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Parmer County, Texas

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Parmer County History/Timeline

Bovina, Parmer, Tx .
  • 1876 Parmer County was formed by the Texas legislature from lands formerly assigned to the Bexar District. and organized 1907[1]

Parmer County is a county located in the southwestern Texas Panhandle on the high plains of the Llano Estacado in the U.S. state of Texas. The county seat is Farwell. The county was created in 1876 and later organized in 1907. It is named in honor of Martin Parmer, a signer of the Texas Declaration of Independence and early judge. Parmer County is one of 10 prohibition, or entirely dry, counties in the state of Texas[2]

1700 Kiowas and comanches pushed out the Apaches who had been there prior to thisoccupied the Panhandle-Plains until they were pushed out around 1700 by the Kiowas and Comanches.
1787 -José Mares expedition from Santa Fe to San Antonio crossed the northeastern corner of the county.[3]
1874-75 Native Americans who ruled the Texas High Plains between 1700 and the end of the Red River War in 1874. After their defeat and removal to Indian Territory, the Parmer County region was opened for white settlement.[3]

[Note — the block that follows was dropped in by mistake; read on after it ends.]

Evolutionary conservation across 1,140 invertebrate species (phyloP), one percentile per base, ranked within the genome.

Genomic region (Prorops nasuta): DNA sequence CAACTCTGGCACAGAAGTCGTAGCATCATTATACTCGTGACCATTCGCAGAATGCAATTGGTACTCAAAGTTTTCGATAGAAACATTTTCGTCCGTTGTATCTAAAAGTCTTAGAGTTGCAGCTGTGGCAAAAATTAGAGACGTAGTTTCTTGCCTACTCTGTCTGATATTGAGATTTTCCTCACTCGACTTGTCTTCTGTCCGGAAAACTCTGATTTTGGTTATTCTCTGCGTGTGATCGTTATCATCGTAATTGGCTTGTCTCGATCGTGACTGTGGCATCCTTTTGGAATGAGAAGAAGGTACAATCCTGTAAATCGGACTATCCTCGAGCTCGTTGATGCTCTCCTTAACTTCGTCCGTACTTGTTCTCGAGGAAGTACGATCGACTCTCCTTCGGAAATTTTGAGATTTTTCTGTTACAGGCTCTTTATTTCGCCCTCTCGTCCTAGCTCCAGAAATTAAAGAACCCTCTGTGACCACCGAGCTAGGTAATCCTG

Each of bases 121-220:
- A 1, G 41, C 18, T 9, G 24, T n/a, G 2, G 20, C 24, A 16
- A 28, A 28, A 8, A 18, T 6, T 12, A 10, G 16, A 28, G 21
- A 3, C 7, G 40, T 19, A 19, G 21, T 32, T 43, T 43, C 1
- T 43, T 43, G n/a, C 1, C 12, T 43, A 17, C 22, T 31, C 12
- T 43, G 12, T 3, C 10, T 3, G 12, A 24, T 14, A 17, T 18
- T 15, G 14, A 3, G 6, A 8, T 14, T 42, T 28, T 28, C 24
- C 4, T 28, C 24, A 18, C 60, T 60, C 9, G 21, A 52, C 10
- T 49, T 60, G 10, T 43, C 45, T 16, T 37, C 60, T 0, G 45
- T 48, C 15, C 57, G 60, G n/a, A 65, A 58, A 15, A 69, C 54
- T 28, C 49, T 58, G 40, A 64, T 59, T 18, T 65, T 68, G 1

1876 Parmer County was established by the Texas legislature from lands formerly assigned to the Bexar District. [3]
Prior 1882 no settlement here[3]
.
1890 population of seven grew to 34 by 1900 with ranching as predominate source of income. [3]According to the United States agricultural census for 1900, the XIT Ranch (the only ranch in the area at the time) extended across 150,000 acres of Parmer County land.[3]
1890's Pecos and Northern Texas Railway Company built a 95-mile branch line from Amarillo to the Texas-New Mexico border. On this line, which was eventually to run from Amarillo to the Santa Fe main line in Belen, New Mexico, grew several communities in Parmer County.[3]
1898 Parmerton appeared Capitol Syndicate townsite, while Black, Friona, and Bovina appeared the same year as switches and townsites on the line. [3]
1904 Farwell, established in 1904 and surveyed in 1905, Capitol Syndicate townsite, while Black, Friona, and Bovina appeared the same year as switches and townsites on the line. [3]
Farwell grew while real estate developers continued to parcel off XIT lands and attract more settlers.